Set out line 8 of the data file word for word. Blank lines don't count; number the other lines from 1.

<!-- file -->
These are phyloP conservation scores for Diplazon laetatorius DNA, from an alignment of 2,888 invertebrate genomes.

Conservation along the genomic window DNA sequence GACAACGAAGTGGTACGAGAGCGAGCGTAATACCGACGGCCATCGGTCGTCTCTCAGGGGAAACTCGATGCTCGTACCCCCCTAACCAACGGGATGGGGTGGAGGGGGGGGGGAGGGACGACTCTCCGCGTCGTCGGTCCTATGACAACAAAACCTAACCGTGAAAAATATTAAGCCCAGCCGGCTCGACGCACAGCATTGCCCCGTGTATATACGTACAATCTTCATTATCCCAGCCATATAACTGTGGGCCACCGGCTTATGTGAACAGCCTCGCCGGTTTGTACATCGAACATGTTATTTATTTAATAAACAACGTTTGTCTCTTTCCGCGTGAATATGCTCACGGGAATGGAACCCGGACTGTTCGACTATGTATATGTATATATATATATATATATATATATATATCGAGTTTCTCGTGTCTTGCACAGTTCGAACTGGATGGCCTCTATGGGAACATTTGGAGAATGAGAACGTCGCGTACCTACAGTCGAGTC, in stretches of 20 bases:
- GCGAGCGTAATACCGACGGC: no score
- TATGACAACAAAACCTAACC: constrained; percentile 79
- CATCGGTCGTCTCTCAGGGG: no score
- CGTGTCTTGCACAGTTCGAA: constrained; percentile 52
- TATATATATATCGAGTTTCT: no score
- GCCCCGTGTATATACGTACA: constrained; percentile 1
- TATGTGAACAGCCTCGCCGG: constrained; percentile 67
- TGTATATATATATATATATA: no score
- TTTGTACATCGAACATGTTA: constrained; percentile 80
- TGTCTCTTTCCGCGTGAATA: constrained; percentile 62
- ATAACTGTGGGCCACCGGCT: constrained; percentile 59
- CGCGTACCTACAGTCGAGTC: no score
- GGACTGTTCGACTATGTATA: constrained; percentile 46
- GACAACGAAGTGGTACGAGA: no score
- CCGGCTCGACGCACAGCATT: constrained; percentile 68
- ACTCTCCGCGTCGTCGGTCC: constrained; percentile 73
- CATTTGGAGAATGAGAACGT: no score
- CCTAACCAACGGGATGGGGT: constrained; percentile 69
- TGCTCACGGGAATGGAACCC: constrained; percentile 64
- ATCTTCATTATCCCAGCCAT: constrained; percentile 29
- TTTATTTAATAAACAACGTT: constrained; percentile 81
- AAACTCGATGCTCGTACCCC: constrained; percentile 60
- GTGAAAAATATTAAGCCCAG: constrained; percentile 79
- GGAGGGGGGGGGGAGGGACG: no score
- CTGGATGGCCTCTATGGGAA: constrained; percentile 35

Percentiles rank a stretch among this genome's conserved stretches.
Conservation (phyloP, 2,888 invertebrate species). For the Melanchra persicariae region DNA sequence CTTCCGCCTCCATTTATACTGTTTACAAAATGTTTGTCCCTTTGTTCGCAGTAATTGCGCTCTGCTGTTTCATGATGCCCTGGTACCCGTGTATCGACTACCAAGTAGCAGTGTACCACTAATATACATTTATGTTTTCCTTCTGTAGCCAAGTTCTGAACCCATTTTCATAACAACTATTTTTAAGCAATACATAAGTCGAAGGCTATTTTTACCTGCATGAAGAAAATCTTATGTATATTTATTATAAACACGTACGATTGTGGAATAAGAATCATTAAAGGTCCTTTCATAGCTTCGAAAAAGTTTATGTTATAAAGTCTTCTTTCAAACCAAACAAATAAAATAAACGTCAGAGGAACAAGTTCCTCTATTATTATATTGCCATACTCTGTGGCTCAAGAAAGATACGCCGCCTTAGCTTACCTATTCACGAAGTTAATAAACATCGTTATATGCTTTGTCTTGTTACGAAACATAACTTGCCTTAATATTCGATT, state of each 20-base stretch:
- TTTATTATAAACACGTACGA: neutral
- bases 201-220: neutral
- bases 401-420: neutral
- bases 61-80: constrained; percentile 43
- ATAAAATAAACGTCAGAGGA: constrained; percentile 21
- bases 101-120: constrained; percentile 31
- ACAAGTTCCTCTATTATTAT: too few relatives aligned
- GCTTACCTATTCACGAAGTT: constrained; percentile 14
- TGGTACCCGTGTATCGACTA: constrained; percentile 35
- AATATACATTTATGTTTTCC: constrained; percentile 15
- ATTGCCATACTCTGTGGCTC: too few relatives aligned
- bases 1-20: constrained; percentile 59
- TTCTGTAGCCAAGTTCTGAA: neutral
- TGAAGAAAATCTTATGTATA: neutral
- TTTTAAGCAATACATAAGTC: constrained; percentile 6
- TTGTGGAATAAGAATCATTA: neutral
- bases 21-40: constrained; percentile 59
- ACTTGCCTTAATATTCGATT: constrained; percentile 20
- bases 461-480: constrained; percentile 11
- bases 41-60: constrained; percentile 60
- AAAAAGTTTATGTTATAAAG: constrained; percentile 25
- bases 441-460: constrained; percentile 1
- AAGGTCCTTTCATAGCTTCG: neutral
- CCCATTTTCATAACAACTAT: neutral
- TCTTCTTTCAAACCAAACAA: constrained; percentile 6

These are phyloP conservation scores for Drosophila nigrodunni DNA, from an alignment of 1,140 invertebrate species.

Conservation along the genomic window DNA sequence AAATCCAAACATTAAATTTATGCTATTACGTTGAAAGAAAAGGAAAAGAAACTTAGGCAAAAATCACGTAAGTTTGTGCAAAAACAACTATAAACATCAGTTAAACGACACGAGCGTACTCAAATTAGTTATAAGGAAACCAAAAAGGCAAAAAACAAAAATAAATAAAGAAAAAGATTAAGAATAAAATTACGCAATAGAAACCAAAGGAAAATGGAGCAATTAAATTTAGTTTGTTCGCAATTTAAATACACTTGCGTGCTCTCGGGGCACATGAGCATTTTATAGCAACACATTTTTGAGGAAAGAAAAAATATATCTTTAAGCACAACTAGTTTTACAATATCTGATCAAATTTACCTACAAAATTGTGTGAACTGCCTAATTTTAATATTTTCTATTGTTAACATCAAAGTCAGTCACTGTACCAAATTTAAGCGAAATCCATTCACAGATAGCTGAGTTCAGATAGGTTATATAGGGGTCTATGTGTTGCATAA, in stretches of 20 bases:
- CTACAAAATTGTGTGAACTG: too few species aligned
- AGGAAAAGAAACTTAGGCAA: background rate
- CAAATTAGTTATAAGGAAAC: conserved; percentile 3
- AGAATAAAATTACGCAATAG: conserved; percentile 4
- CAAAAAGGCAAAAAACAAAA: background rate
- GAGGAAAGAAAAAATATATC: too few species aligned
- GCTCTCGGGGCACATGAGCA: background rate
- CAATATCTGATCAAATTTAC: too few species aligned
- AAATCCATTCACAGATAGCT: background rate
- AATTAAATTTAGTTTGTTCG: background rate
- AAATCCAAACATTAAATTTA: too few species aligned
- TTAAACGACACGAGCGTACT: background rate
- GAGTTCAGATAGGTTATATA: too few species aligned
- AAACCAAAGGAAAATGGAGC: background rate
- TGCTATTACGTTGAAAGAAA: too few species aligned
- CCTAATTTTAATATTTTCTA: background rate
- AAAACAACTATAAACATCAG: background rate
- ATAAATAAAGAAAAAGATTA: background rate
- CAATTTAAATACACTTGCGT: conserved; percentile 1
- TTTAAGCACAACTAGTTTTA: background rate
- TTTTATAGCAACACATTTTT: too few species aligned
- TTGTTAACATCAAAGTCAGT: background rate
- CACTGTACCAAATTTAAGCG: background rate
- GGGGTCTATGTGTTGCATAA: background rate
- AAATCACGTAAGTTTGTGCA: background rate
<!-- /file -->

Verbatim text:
- GCCCCGTGTATATACGTACA: constrained; percentile 1